...on the evenings of Aug. 7-8, Venus, Saturn, and Mars will fit inside a 5-degree circle. Your clinched fist held at arm's length, for instance, is equal to roughly 10 degrees; the pointer stars at the end of the bowl of the Big Dipper are separated by just over 5 degrees).

    Enjoy this rare celestial event, and remember the faithfulness of our God!

    Related posts:

    Reflecting on Prop 8

    Al Mohler has written a helpful piece on the overturning of Proposition 8. Here are a couple excerpts...
    The importance of the decision handed down yesterday by U. S. District Judge Vaughn R. Walker in California’s Proposition 8 trial will be difficult to exaggerate. Proponents of same-sex marriage immediately declared a major victory — and for good reason...

    ...The religious liberty dimensions of the decision are momentous and deeply troubling. While Judge Walker declared that the religious freedoms of citizens and religious bodies were not violated because no such body is required to recognize or perform same-sex marriage, the very structure of his argument condemned religious and theological objections to homosexuality and same-sex marriage as both harmful and irrational...
    You can read the whole thing here, which I recommend to understand the legal arguments used during the proceedings, and to understand the next step in the constitutional process.

    We are witnessing major moral erosion before our very eyes. Yet the deepest need for our state is not a return to morality. It is a saving relationship with the Lord Jesus Christ. I grieve over these developments in the Prop 8 case, but realize that a "moral," heterosexual family is no closer to the gospel than an immoral, homosexual one. Ultimately, we all need to be broken over our sin, admit our fallen condition, and trust wholly in Christ. He is our hope, our rest, and our righteousness.

    No one can predict what the long-term implications of this ruling will be to churches, non-profit organizations, and individual Christians. We can expect the moral and ethical dilemmas to continue to increase. I have to guard my own heart not to grow anxious but instead to take comfort in Jesus' words, "In the world you have tribulation, but take courage; I have overcome the world" (Jn. 16:33).

    But whether Prop 8 prevails or is permanently overturned, I pray this cultural battle will result in more people bowing the knee to King Jesus and surrendering completely to the only One who can save.

    Related post:

    Wednesday, August 4, 2010

    Welcoming Christ from a distance

    One of the highlights of my day is arriving home from work, walking toward the house, and seeing bright little eyes peering out the window with a nose smashed against the glass. Often there are shrieks and giggles as the kids scurry off to hide and surprise me. Daddy’s home!” my wife exclaims. Moments like this make me so thankful to be a dad.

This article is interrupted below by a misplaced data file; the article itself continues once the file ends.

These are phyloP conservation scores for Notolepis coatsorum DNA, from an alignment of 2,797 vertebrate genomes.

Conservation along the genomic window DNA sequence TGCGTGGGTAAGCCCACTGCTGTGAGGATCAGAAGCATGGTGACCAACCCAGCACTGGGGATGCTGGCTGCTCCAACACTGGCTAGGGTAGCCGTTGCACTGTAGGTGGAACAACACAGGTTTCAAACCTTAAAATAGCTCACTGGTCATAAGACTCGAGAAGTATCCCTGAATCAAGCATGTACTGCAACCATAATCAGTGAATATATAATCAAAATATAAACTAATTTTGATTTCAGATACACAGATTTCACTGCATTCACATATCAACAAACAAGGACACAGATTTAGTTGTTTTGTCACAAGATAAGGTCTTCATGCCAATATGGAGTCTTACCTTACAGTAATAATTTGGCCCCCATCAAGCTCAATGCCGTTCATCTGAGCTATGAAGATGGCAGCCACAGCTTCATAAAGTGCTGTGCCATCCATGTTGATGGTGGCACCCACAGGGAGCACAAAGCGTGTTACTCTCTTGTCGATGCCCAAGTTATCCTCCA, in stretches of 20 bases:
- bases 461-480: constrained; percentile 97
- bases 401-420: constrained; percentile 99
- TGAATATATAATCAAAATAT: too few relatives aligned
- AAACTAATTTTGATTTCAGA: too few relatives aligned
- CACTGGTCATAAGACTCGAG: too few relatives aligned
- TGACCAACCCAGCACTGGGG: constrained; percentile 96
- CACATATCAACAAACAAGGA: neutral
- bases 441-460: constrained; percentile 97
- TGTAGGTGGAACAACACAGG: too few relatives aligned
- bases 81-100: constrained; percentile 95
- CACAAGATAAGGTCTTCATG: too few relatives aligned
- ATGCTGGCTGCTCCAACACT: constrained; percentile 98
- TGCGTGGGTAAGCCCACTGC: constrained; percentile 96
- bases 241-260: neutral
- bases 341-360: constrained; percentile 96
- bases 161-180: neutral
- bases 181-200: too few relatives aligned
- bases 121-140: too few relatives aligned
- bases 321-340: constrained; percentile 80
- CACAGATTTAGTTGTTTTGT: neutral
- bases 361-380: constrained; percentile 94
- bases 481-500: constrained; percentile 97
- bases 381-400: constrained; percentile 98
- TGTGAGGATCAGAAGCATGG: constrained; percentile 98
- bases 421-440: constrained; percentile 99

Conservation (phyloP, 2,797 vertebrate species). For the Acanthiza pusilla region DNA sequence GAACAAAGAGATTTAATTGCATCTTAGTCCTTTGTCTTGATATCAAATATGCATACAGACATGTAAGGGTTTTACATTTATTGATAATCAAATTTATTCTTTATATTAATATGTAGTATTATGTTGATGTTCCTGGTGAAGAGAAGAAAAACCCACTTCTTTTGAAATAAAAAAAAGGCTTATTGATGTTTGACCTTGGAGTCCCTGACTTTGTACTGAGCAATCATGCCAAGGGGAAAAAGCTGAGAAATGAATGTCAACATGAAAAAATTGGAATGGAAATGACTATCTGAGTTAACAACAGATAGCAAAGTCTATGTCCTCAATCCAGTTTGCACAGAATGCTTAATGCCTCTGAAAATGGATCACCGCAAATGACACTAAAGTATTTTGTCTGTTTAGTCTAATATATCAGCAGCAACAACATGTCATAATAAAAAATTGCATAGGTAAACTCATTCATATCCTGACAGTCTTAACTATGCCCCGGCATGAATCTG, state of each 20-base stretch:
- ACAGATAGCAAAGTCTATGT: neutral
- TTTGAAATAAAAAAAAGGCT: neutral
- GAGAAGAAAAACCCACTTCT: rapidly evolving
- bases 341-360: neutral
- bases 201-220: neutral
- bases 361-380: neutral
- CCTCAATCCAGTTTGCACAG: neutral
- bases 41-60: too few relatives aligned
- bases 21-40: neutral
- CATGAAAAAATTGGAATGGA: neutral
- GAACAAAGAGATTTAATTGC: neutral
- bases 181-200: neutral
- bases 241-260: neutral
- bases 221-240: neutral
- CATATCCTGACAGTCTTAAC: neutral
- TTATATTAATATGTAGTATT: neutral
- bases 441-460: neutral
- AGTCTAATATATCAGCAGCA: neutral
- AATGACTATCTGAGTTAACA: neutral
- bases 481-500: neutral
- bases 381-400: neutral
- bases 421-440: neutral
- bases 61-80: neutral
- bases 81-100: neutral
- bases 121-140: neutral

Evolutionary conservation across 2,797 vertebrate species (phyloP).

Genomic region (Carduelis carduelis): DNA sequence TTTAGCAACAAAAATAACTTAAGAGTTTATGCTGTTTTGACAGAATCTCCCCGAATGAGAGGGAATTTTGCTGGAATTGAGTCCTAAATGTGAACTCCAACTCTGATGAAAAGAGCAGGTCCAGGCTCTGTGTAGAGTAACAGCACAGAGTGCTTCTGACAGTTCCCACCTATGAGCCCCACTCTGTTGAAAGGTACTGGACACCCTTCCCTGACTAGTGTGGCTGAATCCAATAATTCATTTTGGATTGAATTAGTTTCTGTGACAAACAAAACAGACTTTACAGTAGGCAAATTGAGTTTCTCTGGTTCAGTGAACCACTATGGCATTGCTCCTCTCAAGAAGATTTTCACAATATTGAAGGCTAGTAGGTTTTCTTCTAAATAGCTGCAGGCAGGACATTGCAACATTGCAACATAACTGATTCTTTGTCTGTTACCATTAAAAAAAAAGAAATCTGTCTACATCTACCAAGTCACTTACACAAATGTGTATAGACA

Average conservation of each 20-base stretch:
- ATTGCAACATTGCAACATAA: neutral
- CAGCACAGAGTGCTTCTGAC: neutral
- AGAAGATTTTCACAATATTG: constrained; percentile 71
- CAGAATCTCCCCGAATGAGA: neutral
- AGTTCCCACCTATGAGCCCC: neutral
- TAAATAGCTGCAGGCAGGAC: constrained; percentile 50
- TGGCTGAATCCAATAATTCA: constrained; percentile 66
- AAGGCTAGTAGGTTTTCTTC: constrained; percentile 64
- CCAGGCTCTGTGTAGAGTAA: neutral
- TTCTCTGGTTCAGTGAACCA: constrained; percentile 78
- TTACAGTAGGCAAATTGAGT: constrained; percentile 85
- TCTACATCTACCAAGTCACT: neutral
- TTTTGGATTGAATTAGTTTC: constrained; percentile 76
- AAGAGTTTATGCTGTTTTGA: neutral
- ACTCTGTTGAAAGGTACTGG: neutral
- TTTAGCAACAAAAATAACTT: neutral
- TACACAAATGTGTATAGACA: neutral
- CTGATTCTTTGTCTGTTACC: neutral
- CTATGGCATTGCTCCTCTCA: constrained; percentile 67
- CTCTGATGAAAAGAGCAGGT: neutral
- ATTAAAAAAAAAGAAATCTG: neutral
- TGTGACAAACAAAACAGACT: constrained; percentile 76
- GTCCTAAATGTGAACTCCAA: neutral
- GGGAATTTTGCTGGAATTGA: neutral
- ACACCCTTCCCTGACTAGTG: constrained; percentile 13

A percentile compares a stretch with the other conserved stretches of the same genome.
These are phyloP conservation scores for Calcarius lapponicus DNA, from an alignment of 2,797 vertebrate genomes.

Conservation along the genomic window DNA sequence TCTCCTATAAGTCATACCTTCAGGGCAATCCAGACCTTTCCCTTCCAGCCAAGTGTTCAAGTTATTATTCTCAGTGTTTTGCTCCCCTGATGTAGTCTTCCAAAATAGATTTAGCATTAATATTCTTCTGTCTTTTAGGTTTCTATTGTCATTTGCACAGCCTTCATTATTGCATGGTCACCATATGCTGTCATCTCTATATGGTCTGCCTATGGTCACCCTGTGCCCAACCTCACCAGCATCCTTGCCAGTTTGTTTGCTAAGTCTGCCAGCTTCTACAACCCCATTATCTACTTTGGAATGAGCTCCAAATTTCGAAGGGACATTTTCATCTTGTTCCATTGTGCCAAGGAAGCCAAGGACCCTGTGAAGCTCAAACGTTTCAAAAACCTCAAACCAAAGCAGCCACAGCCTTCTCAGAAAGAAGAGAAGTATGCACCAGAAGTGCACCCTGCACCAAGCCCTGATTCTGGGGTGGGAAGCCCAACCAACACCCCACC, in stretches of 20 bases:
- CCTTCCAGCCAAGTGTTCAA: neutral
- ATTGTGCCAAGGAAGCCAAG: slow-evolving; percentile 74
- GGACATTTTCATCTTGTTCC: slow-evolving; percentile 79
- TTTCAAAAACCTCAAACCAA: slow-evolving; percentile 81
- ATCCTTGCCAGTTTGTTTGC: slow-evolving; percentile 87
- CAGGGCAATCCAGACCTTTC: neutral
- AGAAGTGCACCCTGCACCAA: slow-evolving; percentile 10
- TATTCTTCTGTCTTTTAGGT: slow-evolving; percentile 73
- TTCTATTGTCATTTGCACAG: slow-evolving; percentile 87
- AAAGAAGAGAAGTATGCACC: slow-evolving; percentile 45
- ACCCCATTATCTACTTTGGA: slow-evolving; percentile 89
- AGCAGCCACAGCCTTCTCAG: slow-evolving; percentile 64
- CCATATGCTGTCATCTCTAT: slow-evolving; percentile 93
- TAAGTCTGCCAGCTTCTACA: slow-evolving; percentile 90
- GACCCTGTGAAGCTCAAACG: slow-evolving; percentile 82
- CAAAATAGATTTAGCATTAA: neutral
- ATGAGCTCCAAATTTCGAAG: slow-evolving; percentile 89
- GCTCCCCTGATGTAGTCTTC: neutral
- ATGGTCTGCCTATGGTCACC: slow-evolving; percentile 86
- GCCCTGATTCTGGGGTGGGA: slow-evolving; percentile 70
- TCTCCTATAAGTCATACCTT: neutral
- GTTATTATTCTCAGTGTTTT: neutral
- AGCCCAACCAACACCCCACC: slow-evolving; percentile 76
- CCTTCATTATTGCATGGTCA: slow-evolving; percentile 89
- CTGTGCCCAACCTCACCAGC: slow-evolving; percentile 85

It’s interesting that even before the door opens and I hug my family that a kind of ‘welcome home’ party has begun. We’ve greeted each other in our hearts, though still at a distance. And that is precisely how we should treat the return of Jesus.

    Hebrews 11 describes many of the heroes of the faith who caught a glimpse of future joy, but didn’t immediately obtain it. Many endured great suffering in this present world. We learn of men and women like Noah, Abraham, Moses, and Rahab. What these people shared in common was that all “died in faith, without receiving the promises, but having seen them and having welcomed them from a distance, and having confessed that they were strangers and exiles on the earth” (Heb. 11:13).

    In other words, their noses were firmly pressed against the glass. The promises of God had become so real to them that they actually greeted them in their hearts. They gazed expectantly at the coming of Jesus the Messiah with all His promised blessing.

    How’s your faith in God? Do you spend most of your time focused on the worries of this life, or on the hope of heaven? Are the cares of this world smudging the glass, or are you peering out expectantly at Christ’s return?

    Remember, there is a free gift of salvation to everyone who will turn from their sin and trust in Jesus’ death. His rising from the dead is proof we can be forgiven and spend eternity with God. 1 Peter 1:8 says “though you have not seen Him, you love Him, and though you do not see Him now, but believe in Him, you greatly rejoice with joy inexpressible and full of glory.” Does that perspective describe you?

    Very soon, we will see Him with our own eyes, and all who have truly trusted in Jesus will get to spend eternity with Him. The welcome home party is about to begin!

    This article first appeared in today's Minister's Message of our local newspaper, the Hi Desert Star.

    New Blog

    Today I'm closing up shop and launching a new blog called Pinch of Clay. You can visit it by clicking here . Please stop by and...